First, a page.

Using Class Objects


M

Mike Copeland

I'm trying to learn and adopt some new programming techniques, and
I've reached a roadblock. Specifically, although I have most of a class
defined and declared, I don't know how to use it.
In the code below I have functions that populate the elements of a
class object, but I don't know how to (1) store the object in the
declared map and (2) access/update the information in the objects that
are stored.
My intent here is to have one or more objects stored in the map, but
to instantiate each and use information from one for a cycle of
activity, followed by placing it back into the map. These activities
will repeat off and on throughout the program's execution, and I need to
reacquire some of the objects (one at a time) to use and update the
information that's current in the object.
So, I need to initially instantiate each object as needed, use and
modify its data values, save the object back into the map, use another
map object, and (possibly) reuse any of the objects I've processed. My
quandry is how to for each object initially store, access/update it as
needed, restore it and build/use another object, etc.
The following code doesn't compile, telling me I'm trying to use my
declarations incorrectly:

pfWork.setFileName(printFile);// store new print file info object
pfWork.setIsOpen(true), pfWork.clrRecCount();
print_map[cRCode] = pfWork; // cRCode is a character variable

The class declarations are:

class PrintFile // Print File class
{
bool bIsOpen; // private members
bool bIsUsed;
int nRecords;
string strFileName;
public:
PrintFile(const string sFileName) : // constructor
bIsOpen(true), bIsUsed(true), nRecords(0),
strFileName(sFileName) {};
PrintFile() : // default constructor
bIsOpen(false), bIsUsed(false), nRecords(0),
strFileName("") {};
PrintFile(const PrintFile &pf) : // copy constructor
bIsOpen(pf.bIsOpen), bIsUsed(pf.bIsUsed),
nRecords(pf.nRecords),
strFileName(pf.strFileName) {};
PrintFile &operator= (const PrintFile &rhs) // operator =
{
if(this == &rhs) return *this; // don't assign to self
bIsOpen = rhs.bIsOpen;
bIsUsed = rhs.bIsUsed;
nRecords = rhs.nRecords;
strFileName = rhs.strFileName;
return *this;
};
// access private members
bool getOpened () const { return bIsOpen; };
bool getUsed () const { return bIsUsed; };
int getRecords () const { return nRecords; };
string getFileName () const { return strFileName; };
void setFileName (const string sfn) { strFileName = sfn; };
void setIsOpen (const bool bState) { bIsOpen = bState; };
void setIsUsed (const bool bState) { bIsUsed = bState; };
void addRecCount () { nRecords++; };
void clrRecCount () { nRecords = 0; };
}; // end of class PrintFile

typedef map<char, PrintFile> print_map;
print_map printFiles; // 1 object per event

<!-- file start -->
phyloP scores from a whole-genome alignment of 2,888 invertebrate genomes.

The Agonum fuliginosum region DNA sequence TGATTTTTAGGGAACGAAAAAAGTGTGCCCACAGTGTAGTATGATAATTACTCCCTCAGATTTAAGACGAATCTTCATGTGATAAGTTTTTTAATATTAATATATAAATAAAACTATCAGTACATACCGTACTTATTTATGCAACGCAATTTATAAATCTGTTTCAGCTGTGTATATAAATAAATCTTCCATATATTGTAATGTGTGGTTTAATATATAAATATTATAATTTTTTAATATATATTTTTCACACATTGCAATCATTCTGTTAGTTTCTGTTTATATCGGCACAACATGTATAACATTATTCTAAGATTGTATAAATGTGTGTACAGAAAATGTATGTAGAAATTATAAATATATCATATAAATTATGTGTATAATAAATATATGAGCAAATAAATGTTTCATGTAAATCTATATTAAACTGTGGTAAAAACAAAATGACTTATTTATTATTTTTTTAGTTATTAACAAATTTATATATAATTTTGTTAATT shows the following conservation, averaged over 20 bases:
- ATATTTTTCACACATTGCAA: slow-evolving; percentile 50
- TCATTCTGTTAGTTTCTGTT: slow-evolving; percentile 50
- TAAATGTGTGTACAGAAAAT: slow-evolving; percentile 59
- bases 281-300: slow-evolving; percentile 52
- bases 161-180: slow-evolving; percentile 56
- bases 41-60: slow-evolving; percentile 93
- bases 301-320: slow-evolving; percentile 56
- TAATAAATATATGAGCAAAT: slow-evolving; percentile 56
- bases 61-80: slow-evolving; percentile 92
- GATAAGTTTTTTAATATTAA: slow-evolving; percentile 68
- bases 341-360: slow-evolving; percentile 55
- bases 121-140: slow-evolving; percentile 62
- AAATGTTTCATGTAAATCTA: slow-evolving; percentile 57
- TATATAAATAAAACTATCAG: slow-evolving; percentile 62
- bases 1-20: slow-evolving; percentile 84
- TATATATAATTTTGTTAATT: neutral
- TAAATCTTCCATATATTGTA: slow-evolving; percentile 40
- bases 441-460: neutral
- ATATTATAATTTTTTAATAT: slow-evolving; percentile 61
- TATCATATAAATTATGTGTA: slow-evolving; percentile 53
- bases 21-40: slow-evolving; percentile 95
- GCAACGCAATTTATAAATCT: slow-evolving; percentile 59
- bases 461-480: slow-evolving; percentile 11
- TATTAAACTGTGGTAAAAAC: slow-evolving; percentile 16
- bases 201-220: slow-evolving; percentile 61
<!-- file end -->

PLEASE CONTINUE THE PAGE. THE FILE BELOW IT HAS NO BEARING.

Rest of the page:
PrintFile pfWork; // working print file object
 
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V

Victor Bazarov

I'm trying to learn and adopt some new programming techniques, and
I've reached a roadblock. Specifically, although I have most of a class
defined and declared, I don't know how to use it.

Huh? My experience tells me that you have to know how to use your class
*before* you even attempt to declare/define it. Are you defining it in
a vacuum? What are your requirements? Where do they come from if not
from the *use* of that class?
In the code below I have functions that populate the elements of a
class object, but I don't know how to (1) store the object in the
declared map and (2) access/update the information in the objects that
are stored.
[..]
The following code doesn't compile, telling me I'm trying to use my
declarations incorrectly:
[..]

Have you read the FAQ? Pay close attention to #5.8.

V
 
J

Jorgen Grahn

Huh? My experience tells me that you have to know how to use your class
*before* you even attempt to declare/define it. Are you defining it in
a vacuum? What are your requirements?

That was my problem when trying to read the code. I saw a PrintFile
class, but had a hard time imagining what the OP wanted it to *mean*.
The posting didn't provide any clues (I read it very quickly though).

I warmly recommend writing a sentence or two of class documentation
*before* starting to write down the class declatation.

/Jorgen
 
M

Mike Copeland

Huh? My experience tells me that you have to know how to use your class
*before* you even attempt to declare/define it. Are you defining it in
a vacuum? What are your requirements? Where do they come from if not
from the *use* of that class?
That's what I'm trying to do - learn how to use a class structure.
In this example, I'm converting an existing implementation that uses a
more simple struct and array, hoping to make the logic more flexible and
"up-to-date".